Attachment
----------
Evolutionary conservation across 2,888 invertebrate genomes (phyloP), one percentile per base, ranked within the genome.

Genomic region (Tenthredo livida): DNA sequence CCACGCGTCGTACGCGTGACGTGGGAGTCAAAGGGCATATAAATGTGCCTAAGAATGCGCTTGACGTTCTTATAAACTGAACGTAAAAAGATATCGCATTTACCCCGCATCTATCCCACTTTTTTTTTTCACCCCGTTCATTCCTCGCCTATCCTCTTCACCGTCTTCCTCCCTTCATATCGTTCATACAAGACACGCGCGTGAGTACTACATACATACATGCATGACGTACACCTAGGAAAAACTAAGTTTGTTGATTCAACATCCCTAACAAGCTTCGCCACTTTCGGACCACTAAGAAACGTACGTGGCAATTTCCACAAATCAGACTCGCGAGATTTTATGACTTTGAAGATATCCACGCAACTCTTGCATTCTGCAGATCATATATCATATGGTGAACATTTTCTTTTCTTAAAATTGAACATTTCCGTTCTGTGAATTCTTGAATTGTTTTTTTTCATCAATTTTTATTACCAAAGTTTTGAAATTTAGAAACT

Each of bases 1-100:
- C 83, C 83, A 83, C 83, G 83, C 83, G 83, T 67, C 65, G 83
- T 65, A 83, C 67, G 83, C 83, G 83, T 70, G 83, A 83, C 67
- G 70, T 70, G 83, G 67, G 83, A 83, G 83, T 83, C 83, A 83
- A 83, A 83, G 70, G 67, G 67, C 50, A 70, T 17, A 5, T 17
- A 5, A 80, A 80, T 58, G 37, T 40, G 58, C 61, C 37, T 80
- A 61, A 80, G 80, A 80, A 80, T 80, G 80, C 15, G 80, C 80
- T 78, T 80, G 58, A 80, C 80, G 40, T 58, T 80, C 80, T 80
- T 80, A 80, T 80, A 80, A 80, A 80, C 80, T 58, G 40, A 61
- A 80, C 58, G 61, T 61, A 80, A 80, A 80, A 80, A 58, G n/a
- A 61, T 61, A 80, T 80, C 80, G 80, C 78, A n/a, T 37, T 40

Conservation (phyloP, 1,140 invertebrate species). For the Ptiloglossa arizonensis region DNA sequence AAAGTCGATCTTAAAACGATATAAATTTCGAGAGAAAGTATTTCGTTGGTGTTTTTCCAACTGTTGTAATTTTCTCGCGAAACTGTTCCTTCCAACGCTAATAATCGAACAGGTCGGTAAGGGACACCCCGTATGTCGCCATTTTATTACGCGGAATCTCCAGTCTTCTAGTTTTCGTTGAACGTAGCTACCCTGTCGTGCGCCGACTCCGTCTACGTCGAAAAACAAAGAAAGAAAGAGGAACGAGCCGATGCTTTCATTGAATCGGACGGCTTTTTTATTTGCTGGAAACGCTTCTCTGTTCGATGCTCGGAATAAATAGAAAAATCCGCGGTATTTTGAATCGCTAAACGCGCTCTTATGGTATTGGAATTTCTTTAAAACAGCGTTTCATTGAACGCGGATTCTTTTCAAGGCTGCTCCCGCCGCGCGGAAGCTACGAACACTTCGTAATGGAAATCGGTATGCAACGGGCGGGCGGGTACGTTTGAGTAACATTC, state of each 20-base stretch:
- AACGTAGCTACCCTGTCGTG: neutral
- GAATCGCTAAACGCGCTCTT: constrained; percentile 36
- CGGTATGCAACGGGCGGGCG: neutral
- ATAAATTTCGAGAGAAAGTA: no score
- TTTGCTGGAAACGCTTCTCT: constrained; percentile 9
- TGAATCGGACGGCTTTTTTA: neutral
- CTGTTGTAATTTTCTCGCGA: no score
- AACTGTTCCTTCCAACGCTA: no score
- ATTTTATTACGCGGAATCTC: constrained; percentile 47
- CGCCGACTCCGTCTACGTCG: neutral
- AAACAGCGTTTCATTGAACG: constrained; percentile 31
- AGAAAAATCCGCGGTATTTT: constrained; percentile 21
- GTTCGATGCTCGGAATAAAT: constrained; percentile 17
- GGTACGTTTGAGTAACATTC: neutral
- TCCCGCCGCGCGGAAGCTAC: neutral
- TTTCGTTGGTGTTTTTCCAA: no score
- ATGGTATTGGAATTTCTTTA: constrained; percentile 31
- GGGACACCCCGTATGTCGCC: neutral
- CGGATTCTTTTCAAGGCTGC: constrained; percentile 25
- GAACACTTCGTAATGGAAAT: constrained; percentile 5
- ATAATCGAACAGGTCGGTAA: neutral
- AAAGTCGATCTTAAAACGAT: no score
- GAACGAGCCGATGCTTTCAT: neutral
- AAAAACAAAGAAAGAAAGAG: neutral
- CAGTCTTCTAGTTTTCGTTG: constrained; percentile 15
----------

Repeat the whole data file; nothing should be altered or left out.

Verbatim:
Evolutionary conservation across 2,888 invertebrate genomes (phyloP), one percentile per base, ranked within the genome.

Genomic region (Tenthredo livida): DNA sequence CCACGCGTCGTACGCGTGACGTGGGAGTCAAAGGGCATATAAATGTGCCTAAGAATGCGCTTGACGTTCTTATAAACTGAACGTAAAAAGATATCGCATTTACCCCGCATCTATCCCACTTTTTTTTTTCACCCCGTTCATTCCTCGCCTATCCTCTTCACCGTCTTCCTCCCTTCATATCGTTCATACAAGACACGCGCGTGAGTACTACATACATACATGCATGACGTACACCTAGGAAAAACTAAGTTTGTTGATTCAACATCCCTAACAAGCTTCGCCACTTTCGGACCACTAAGAAACGTACGTGGCAATTTCCACAAATCAGACTCGCGAGATTTTATGACTTTGAAGATATCCACGCAACTCTTGCATTCTGCAGATCATATATCATATGGTGAACATTTTCTTTTCTTAAAATTGAACATTTCCGTTCTGTGAATTCTTGAATTGTTTTTTTTCATCAATTTTTATTACCAAAGTTTTGAAATTTAGAAACT

Each of bases 1-100:
- C 83, C 83, A 83, C 83, G 83, C 83, G 83, T 67, C 65, G 83
- T 65, A 83, C 67, G 83, C 83, G 83, T 70, G 83, A 83, C 67
- G 70, T 70, G 83, G 67, G 83, A 83, G 83, T 83, C 83, A 83
- A 83, A 83, G 70, G 67, G 67, C 50, A 70, T 17, A 5, T 17
- A 5, A 80, A 80, T 58, G 37, T 40, G 58, C 61, C 37, T 80
- A 61, A 80, G 80, A 80, A 80, T 80, G 80, C 15, G 80, C 80
- T 78, T 80, G 58, A 80, C 80, G 40, T 58, T 80, C 80, T 80
- T 80, A 80, T 80, A 80, A 80, A 80, C 80, T 58, G 40, A 61
- A 80, C 58, G 61, T 61, A 80, A 80, A 80, A 80, A 58, G n/a
- A 61, T 61, A 80, T 80, C 80, G 80, C 78, A n/a, T 37, T 40

Conservation (phyloP, 1,140 invertebrate species). For the Ptiloglossa arizonensis region DNA sequence AAAGTCGATCTTAAAACGATATAAATTTCGAGAGAAAGTATTTCGTTGGTGTTTTTCCAACTGTTGTAATTTTCTCGCGAAACTGTTCCTTCCAACGCTAATAATCGAACAGGTCGGTAAGGGACACCCCGTATGTCGCCATTTTATTACGCGGAATCTCCAGTCTTCTAGTTTTCGTTGAACGTAGCTACCCTGTCGTGCGCCGACTCCGTCTACGTCGAAAAACAAAGAAAGAAAGAGGAACGAGCCGATGCTTTCATTGAATCGGACGGCTTTTTTATTTGCTGGAAACGCTTCTCTGTTCGATGCTCGGAATAAATAGAAAAATCCGCGGTATTTTGAATCGCTAAACGCGCTCTTATGGTATTGGAATTTCTTTAAAACAGCGTTTCATTGAACGCGGATTCTTTTCAAGGCTGCTCCCGCCGCGCGGAAGCTACGAACACTTCGTAATGGAAATCGGTATGCAACGGGCGGGCGGGTACGTTTGAGTAACATTC, state of each 20-base stretch:
- AACGTAGCTACCCTGTCGTG: neutral
- GAATCGCTAAACGCGCTCTT: constrained; percentile 36
- CGGTATGCAACGGGCGGGCG: neutral
- ATAAATTTCGAGAGAAAGTA: no score
- TTTGCTGGAAACGCTTCTCT: constrained; percentile 9
- TGAATCGGACGGCTTTTTTA: neutral
- CTGTTGTAATTTTCTCGCGA: no score
- AACTGTTCCTTCCAACGCTA: no score
- ATTTTATTACGCGGAATCTC: constrained; percentile 47
- CGCCGACTCCGTCTACGTCG: neutral
- AAACAGCGTTTCATTGAACG: constrained; percentile 31
- AGAAAAATCCGCGGTATTTT: constrained; percentile 21
- GTTCGATGCTCGGAATAAAT: constrained; percentile 17
- GGTACGTTTGAGTAACATTC: neutral
- TCCCGCCGCGCGGAAGCTAC: neutral
- TTTCGTTGGTGTTTTTCCAA: no score
- ATGGTATTGGAATTTCTTTA: constrained; percentile 31
- GGGACACCCCGTATGTCGCC: neutral
- CGGATTCTTTTCAAGGCTGC: constrained; percentile 25
- GAACACTTCGTAATGGAAAT: constrained; percentile 5
- ATAATCGAACAGGTCGGTAA: neutral
- AAAGTCGATCTTAAAACGAT: no score
- GAACGAGCCGATGCTTTCAT: neutral
- AAAAACAAAGAAAGAAAGAG: neutral
- CAGTCTTCTAGTTTTCGTTG: constrained; percentile 15